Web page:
The 50-year-old suspect was in police custody as of Tuesday morning, held on a number of outstanding charges and arrest warrants. The second man was released Tuesday, following a telephone hearing through Pincher Creek provincial court. The female suspect was also released.

Hodge said Mounties are looking for the fourth suspect, another Fort Macleod woman who is believed to have been involved in Sunday’s break-in.

Hodge praised Monday’s arrests as the result of a combined investigation by the Pincher Creek detachment, Taber RCMP and Taber Police Services, Lethbridge Police Services and Fort Macleod RCMP.

“The only way to catch (the suspects) was to co-operate. We’re always co-operating,” Hodge said.

 

Aerial view of the Cowley Lions Campground on the Castle River in southwestern Alberta

 

Grey-haired caucasian male wearing dark suit speaks into microphone

Don Whalen seeks Livingstone-Macleod nomination

Don Whalen, an entrepreneur and lay preacher from Parkland, Alta., announced Sunday, Nov. 18, that he will seek the United Conservative Party’s nomination to represent Livingstone-Macleod in the next provincial election. 

In his first media interview Wednesday, Whalen said he would file his papers as soon as the party reopens the nomination, probably after Christmas. 

Incumbent MLA Roger Reid announced Nov. 1 that he would not seek re-election. The UCP later rejected a nomination bid and subsequent appeal by former People’s Party candidate Nadine Wellwood, citing recent social media posts in which she likened vaccine passports and other pandemic health measures to Nazi Germany.

Next spring’s election would be Whalen’s first run for public office, he said. The nomination hopeful aligns himself closely with Premier Danielle Smith, calling himself “a lifelong conservative” and a former Wildrose voter.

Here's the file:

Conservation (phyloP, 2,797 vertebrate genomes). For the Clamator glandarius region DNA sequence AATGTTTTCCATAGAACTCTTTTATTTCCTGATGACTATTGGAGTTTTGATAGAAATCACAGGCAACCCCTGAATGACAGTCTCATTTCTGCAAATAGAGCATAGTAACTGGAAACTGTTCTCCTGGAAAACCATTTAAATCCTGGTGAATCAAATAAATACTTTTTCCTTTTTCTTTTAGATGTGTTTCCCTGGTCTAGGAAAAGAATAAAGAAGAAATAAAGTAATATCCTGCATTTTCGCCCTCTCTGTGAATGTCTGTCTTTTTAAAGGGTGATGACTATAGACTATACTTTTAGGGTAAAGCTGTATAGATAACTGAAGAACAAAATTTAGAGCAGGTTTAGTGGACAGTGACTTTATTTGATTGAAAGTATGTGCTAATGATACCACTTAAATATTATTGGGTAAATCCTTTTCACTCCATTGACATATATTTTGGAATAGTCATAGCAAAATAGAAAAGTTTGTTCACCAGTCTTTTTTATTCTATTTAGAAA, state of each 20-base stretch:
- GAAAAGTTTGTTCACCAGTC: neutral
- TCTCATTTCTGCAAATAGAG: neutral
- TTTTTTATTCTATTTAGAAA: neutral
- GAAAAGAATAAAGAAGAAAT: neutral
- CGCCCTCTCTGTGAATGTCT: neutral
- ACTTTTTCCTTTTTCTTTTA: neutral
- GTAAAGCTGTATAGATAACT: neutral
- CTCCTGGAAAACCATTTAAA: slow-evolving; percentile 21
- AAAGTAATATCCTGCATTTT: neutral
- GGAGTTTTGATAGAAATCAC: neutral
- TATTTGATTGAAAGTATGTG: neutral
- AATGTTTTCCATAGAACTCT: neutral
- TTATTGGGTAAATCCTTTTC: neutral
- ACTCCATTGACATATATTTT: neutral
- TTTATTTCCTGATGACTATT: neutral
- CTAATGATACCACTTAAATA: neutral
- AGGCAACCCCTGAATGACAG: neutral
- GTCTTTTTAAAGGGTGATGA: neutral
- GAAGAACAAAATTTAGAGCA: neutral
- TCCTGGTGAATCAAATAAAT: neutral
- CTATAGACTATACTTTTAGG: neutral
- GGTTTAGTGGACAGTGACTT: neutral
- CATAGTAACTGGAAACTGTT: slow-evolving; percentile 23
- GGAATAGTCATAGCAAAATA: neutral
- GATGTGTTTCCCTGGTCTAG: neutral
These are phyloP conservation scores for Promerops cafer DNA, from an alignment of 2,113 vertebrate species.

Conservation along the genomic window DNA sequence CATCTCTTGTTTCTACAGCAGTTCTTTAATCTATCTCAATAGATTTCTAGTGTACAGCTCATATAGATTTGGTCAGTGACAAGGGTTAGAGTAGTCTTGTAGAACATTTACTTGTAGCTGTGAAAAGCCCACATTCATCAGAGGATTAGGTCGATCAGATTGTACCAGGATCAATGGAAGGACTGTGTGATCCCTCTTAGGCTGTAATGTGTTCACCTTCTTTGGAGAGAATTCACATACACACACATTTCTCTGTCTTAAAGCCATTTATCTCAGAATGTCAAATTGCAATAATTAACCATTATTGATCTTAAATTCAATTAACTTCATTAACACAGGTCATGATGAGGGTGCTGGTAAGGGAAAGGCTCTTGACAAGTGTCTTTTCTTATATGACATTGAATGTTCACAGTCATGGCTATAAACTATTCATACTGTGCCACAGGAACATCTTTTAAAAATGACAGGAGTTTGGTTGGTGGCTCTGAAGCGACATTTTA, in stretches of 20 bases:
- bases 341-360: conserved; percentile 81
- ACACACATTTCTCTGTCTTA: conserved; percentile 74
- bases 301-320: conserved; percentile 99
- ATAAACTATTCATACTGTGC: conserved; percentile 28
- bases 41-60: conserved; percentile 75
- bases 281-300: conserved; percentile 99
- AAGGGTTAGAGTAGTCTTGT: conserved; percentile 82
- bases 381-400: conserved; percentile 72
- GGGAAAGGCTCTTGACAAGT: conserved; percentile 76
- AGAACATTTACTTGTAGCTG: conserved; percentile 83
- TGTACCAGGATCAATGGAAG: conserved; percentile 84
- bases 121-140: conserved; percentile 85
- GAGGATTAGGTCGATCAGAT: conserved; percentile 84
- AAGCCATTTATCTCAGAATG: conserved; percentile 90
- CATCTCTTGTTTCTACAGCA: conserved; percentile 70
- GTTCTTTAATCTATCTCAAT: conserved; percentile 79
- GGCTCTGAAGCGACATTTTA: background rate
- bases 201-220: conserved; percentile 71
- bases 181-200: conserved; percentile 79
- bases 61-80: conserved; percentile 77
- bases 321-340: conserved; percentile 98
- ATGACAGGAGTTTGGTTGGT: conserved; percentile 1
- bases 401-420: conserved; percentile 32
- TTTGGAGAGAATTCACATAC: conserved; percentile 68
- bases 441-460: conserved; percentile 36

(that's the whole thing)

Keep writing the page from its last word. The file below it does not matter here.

“I’m liking what the premier is doing: She’s not afraid to stand up for what she believes in.” 

Whalen said he wants to serve in the legislature to be the voice of disaffected voters in the riding. 

 

 

“I’m really concerned about the direction our province and country have been going in over the last two to three years. People are being marginalized and they’re not being heard.” 

Taking aim at the federal government and former premier Jason Kenney, Whalen said pandemic health measures had gone too far. 

“Our personal rights and freedoms were just trampled on, and the Charter (of Rights and Freedoms) was just a piece of paper for a couple of years.” 

Whalen said public health policy should be informed by medical science, but lamented that pandemic measures had been overtly politicized. 

“During Covid, Deena Hinshaw,” Alberta’s chief public health officer until Smith fired her Nov. 14, “was the most important person in Alberta, and we had non-elected officials basically deciding everything for us,” he said.

Looking ahead to Smith’s long-promised Alberta Sovereignty Act, Whalen said the province doesn’t need legislation to assert its jurisdiction over things like natural resources. He was also highly critical of pending federal legislation he said would “confiscate” hundreds of local gun owners to give up their guns, but stopped short of advocating separatism.

 

 

“I’m an Albertan. But, I’m also a Canadian. I am concerned that it’s going to be very hard to change things with Ottawa, so I’m stepping up to be a voice for that change in a positive way.” 

On climate change, Whalen said he opposes the federal carbon tax, but supports the development of clean-burning energy. 

Whalen said he co-owns a small buy-and-sell business with a friend. He is also a lay preacher, taking the pulpit about once a month at Fort Macleod’s House of Prayer.

 

Kiss tribute band ready to rock ’n’ roll all night at the Empress

Hailing from Western Canada, Ikons is one of most sought-after tribute bands on the circuit. Ikons delivers a high-energy show, complete with the classic Kiss tunes we all know, and an authentic concert experience guaranteed to satisfy even the most diehard Kiss fans. 

Ikons covers songs from Kiss’s musical career beginning in the 1970s, with chart-toppers including “Rock and Roll All Nite,” “I Was Made for Lovin’ You” and “Beth.”  

Kiss is known for its members’ face paint and stage outfits and its pyrotechnics. The band members took on personas in the style of comic book characters: the Starchild, the Demon, the Spaceman or Space Ace, and the Catman (Criss).

You just might think it’s the real deal once you see Ikons’ authentic looks, moves and music. 

Tickets to Ikons: the Kiss Experience are $37.50 each and available online at MacleodEmpress.com, by calling 1-800-540-9229, or at the box office on Main Street in Fort Macleod.